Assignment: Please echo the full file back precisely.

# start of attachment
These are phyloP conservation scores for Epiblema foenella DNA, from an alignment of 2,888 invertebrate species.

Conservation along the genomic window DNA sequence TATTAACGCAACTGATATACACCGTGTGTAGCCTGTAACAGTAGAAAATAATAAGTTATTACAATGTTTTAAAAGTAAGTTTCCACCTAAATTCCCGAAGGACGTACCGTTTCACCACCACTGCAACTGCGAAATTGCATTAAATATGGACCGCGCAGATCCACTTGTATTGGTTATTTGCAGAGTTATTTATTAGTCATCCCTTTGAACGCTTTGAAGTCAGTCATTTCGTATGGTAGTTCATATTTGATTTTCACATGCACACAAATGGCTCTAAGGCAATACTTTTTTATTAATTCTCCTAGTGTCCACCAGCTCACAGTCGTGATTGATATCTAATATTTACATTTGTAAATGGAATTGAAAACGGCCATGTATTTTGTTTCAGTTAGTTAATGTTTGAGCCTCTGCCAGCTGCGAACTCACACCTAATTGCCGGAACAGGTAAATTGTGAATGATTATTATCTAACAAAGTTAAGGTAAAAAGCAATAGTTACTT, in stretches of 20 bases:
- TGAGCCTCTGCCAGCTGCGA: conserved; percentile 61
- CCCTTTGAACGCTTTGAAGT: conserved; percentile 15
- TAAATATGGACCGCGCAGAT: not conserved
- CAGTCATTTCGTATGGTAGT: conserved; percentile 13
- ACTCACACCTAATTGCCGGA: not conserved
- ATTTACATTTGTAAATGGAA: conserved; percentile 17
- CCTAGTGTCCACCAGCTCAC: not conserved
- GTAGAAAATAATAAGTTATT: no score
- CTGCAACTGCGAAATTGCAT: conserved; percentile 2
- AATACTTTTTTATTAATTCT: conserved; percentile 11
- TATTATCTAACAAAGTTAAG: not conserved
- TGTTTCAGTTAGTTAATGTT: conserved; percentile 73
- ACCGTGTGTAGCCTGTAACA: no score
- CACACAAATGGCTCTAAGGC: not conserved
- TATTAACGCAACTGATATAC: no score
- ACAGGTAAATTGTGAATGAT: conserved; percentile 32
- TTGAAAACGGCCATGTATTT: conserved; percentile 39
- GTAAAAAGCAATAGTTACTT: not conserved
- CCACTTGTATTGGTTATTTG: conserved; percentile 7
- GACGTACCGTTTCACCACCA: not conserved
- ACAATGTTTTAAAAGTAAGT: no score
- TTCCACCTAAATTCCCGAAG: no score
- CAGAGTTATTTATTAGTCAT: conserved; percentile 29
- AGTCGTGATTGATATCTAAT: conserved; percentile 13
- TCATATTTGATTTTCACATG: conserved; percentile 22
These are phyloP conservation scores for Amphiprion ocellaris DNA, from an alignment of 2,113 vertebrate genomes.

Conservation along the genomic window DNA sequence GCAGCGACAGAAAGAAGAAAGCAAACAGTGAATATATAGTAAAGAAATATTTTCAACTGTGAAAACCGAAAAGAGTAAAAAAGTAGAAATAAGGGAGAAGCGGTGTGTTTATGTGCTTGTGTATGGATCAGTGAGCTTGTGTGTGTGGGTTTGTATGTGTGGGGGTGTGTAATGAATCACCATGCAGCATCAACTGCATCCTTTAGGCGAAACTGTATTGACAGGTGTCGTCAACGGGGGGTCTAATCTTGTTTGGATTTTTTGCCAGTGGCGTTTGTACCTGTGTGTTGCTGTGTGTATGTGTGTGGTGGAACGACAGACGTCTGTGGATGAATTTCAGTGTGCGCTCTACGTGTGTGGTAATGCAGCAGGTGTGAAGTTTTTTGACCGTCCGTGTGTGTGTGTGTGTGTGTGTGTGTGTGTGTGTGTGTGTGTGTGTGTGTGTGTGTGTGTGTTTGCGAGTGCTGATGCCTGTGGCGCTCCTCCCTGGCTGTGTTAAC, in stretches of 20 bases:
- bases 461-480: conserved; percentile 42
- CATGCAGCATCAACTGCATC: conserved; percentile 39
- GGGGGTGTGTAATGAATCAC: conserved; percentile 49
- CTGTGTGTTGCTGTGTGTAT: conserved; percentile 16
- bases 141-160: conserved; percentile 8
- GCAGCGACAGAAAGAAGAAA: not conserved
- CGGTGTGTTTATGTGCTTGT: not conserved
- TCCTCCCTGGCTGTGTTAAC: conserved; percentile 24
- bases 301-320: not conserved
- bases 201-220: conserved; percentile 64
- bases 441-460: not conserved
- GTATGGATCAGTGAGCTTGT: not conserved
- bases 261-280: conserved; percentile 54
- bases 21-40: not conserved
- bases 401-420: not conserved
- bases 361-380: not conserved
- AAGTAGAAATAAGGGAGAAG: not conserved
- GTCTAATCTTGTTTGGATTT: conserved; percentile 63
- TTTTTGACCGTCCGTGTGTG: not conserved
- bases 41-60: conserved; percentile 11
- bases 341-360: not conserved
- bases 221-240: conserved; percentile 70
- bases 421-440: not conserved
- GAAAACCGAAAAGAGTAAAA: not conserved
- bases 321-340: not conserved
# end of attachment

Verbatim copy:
These are phyloP conservation scores for Epiblema foenella DNA, from an alignment of 2,888 invertebrate species.

Conservation along the genomic window DNA sequence TATTAACGCAACTGATATACACCGTGTGTAGCCTGTAACAGTAGAAAATAATAAGTTATTACAATGTTTTAAAAGTAAGTTTCCACCTAAATTCCCGAAGGACGTACCGTTTCACCACCACTGCAACTGCGAAATTGCATTAAATATGGACCGCGCAGATCCACTTGTATTGGTTATTTGCAGAGTTATTTATTAGTCATCCCTTTGAACGCTTTGAAGTCAGTCATTTCGTATGGTAGTTCATATTTGATTTTCACATGCACACAAATGGCTCTAAGGCAATACTTTTTTATTAATTCTCCTAGTGTCCACCAGCTCACAGTCGTGATTGATATCTAATATTTACATTTGTAAATGGAATTGAAAACGGCCATGTATTTTGTTTCAGTTAGTTAATGTTTGAGCCTCTGCCAGCTGCGAACTCACACCTAATTGCCGGAACAGGTAAATTGTGAATGATTATTATCTAACAAAGTTAAGGTAAAAAGCAATAGTTACTT, in stretches of 20 bases:
- TGAGCCTCTGCCAGCTGCGA: conserved; percentile 61
- CCCTTTGAACGCTTTGAAGT: conserved; percentile 15
- TAAATATGGACCGCGCAGAT: not conserved
- CAGTCATTTCGTATGGTAGT: conserved; percentile 13
- ACTCACACCTAATTGCCGGA: not conserved
- ATTTACATTTGTAAATGGAA: conserved; percentile 17
- CCTAGTGTCCACCAGCTCAC: not conserved
- GTAGAAAATAATAAGTTATT: no score
- CTGCAACTGCGAAATTGCAT: conserved; percentile 2
- AATACTTTTTTATTAATTCT: conserved; percentile 11
- TATTATCTAACAAAGTTAAG: not conserved
- TGTTTCAGTTAGTTAATGTT: conserved; percentile 73
- ACCGTGTGTAGCCTGTAACA: no score
- CACACAAATGGCTCTAAGGC: not conserved
- TATTAACGCAACTGATATAC: no score
- ACAGGTAAATTGTGAATGAT: conserved; percentile 32
- TTGAAAACGGCCATGTATTT: conserved; percentile 39
- GTAAAAAGCAATAGTTACTT: not conserved
- CCACTTGTATTGGTTATTTG: conserved; percentile 7
- GACGTACCGTTTCACCACCA: not conserved
- ACAATGTTTTAAAAGTAAGT: no score
- TTCCACCTAAATTCCCGAAG: no score
- CAGAGTTATTTATTAGTCAT: conserved; percentile 29
- AGTCGTGATTGATATCTAAT: conserved; percentile 13
- TCATATTTGATTTTCACATG: conserved; percentile 22
These are phyloP conservation scores for Amphiprion ocellaris DNA, from an alignment of 2,113 vertebrate genomes.

Conservation along the genomic window DNA sequence GCAGCGACAGAAAGAAGAAAGCAAACAGTGAATATATAGTAAAGAAATATTTTCAACTGTGAAAACCGAAAAGAGTAAAAAAGTAGAAATAAGGGAGAAGCGGTGTGTTTATGTGCTTGTGTATGGATCAGTGAGCTTGTGTGTGTGGGTTTGTATGTGTGGGGGTGTGTAATGAATCACCATGCAGCATCAACTGCATCCTTTAGGCGAAACTGTATTGACAGGTGTCGTCAACGGGGGGTCTAATCTTGTTTGGATTTTTTGCCAGTGGCGTTTGTACCTGTGTGTTGCTGTGTGTATGTGTGTGGTGGAACGACAGACGTCTGTGGATGAATTTCAGTGTGCGCTCTACGTGTGTGGTAATGCAGCAGGTGTGAAGTTTTTTGACCGTCCGTGTGTGTGTGTGTGTGTGTGTGTGTGTGTGTGTGTGTGTGTGTGTGTGTGTGTGTGTGTGTTTGCGAGTGCTGATGCCTGTGGCGCTCCTCCCTGGCTGTGTTAAC, in stretches of 20 bases:
- bases 461-480: conserved; percentile 42
- CATGCAGCATCAACTGCATC: conserved; percentile 39
- GGGGGTGTGTAATGAATCAC: conserved; percentile 49
- CTGTGTGTTGCTGTGTGTAT: conserved; percentile 16
- bases 141-160: conserved; percentile 8
- GCAGCGACAGAAAGAAGAAA: not conserved
- CGGTGTGTTTATGTGCTTGT: not conserved
- TCCTCCCTGGCTGTGTTAAC: conserved; percentile 24
- bases 301-320: not conserved
- bases 201-220: conserved; percentile 64
- bases 441-460: not conserved
- GTATGGATCAGTGAGCTTGT: not conserved
- bases 261-280: conserved; percentile 54
- bases 21-40: not conserved
- bases 401-420: not conserved
- bases 361-380: not conserved
- AAGTAGAAATAAGGGAGAAG: not conserved
- GTCTAATCTTGTTTGGATTT: conserved; percentile 63
- TTTTTGACCGTCCGTGTGTG: not conserved
- bases 41-60: conserved; percentile 11
- bases 341-360: not conserved
- bases 221-240: conserved; percentile 70
- bases 421-440: not conserved
- GAAAACCGAAAAGAGTAAAA: not conserved
- bases 321-340: not conserved